I also got to do some amazing things that ...

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blauer
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Collaboration leads to solutions

This week I really got to dig into my individual summer project! It’s a joint project with Dr. Jerry Molitor who is focused on scleroderma. Seeing collaboration between labs is so refreshing because instead of seeing a highly competitive and self-contained atmosphere, my experience has been full of data sharing and collaborative efforts in order to come up with solutions.  He even said I could visit his clinic and shadow him, which is an amazing opportunity that I’m excited for.

The ...

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blauer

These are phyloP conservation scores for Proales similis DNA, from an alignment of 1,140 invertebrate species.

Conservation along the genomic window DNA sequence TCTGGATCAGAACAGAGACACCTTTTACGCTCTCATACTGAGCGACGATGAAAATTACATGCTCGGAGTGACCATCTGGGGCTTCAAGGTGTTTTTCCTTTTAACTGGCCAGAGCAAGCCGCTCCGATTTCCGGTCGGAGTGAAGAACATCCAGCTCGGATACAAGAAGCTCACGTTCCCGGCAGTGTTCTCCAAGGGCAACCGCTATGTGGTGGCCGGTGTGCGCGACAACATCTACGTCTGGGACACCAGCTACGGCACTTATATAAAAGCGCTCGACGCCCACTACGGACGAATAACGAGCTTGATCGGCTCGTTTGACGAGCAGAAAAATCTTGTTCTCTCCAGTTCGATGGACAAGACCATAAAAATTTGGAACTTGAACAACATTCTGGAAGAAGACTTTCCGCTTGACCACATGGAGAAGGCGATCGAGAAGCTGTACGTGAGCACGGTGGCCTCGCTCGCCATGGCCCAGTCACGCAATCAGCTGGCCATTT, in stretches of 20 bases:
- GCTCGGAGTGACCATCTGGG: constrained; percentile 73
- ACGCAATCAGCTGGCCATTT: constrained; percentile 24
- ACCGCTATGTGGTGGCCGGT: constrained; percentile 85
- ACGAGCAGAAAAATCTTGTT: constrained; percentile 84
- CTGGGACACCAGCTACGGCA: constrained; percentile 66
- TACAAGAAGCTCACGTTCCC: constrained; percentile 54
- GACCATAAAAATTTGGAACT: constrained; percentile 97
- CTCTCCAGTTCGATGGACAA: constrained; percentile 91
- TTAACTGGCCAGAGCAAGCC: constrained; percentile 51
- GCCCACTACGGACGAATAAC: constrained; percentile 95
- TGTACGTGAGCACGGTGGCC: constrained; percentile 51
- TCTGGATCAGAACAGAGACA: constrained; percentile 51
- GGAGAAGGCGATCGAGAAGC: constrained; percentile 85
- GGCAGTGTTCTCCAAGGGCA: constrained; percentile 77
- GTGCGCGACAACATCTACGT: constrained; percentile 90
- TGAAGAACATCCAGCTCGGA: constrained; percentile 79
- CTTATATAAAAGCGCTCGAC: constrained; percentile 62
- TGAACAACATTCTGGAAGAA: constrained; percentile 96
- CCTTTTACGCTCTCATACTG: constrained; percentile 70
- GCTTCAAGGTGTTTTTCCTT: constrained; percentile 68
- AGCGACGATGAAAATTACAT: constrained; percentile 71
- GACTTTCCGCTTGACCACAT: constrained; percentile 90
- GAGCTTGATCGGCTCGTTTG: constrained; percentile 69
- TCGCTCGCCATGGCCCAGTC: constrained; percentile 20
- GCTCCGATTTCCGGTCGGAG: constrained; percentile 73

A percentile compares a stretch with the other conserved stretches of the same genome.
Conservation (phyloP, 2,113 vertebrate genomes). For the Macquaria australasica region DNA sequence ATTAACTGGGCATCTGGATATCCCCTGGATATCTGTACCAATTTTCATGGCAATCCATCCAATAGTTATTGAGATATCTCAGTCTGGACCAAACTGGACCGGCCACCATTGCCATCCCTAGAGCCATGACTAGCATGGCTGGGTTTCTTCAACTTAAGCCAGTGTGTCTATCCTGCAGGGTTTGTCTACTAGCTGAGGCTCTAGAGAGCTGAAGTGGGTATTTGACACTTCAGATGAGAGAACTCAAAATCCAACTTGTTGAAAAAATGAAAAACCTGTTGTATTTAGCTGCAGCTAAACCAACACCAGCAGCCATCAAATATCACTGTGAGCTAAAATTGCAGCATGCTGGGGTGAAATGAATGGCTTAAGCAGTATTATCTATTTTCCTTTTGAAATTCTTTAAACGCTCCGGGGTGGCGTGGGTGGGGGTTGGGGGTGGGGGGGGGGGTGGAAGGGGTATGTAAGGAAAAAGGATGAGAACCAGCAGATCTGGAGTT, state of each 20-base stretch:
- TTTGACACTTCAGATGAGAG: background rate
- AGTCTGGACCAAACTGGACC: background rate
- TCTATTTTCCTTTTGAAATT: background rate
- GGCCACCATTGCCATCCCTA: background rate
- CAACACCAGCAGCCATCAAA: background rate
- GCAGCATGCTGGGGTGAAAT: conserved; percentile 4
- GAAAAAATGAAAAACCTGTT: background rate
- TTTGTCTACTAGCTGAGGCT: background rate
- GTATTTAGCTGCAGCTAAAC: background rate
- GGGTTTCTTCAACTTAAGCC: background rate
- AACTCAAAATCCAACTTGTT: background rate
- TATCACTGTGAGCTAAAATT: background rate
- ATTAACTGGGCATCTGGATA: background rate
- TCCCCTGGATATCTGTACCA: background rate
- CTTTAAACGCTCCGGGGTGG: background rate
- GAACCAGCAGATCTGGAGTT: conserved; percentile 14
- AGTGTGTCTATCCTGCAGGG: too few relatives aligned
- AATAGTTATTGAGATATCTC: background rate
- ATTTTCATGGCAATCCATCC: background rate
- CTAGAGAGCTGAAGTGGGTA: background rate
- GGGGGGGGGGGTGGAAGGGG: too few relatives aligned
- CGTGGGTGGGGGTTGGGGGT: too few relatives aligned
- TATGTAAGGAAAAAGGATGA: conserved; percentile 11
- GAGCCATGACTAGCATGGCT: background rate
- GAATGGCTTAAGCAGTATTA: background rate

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“I now feel like a real scientist …”

Over the past two weeks, I have performed pilot experiments to finalize the design of my final project. One of these pilots compared an infected wild type model with an uninfected one; wild type means that the model has not been genetically modified in any way.

A day after infection, I examined spleen for the presence of certain dendritic cell variants. Dendritic cells are one of many types of white blood cells, and some of their subsets are found in greater ...

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pmiozzo
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Lupus research: a balancing act

This week I learned how to balance doing multiple things in a laboratory! Sometimes you can have three different experiments running at once, and you have to make sure you know what all of them are doing. I’m doing a lot of different protocols, like RNA extraction, DNA extraction, cDNA synthesis, and Toll-Like Receptor stimulations.

This week I also got to meet with Dr. Jerry Molitor who is an Associate Professor of Medicine in Rheumatology, working at clinics here at the ...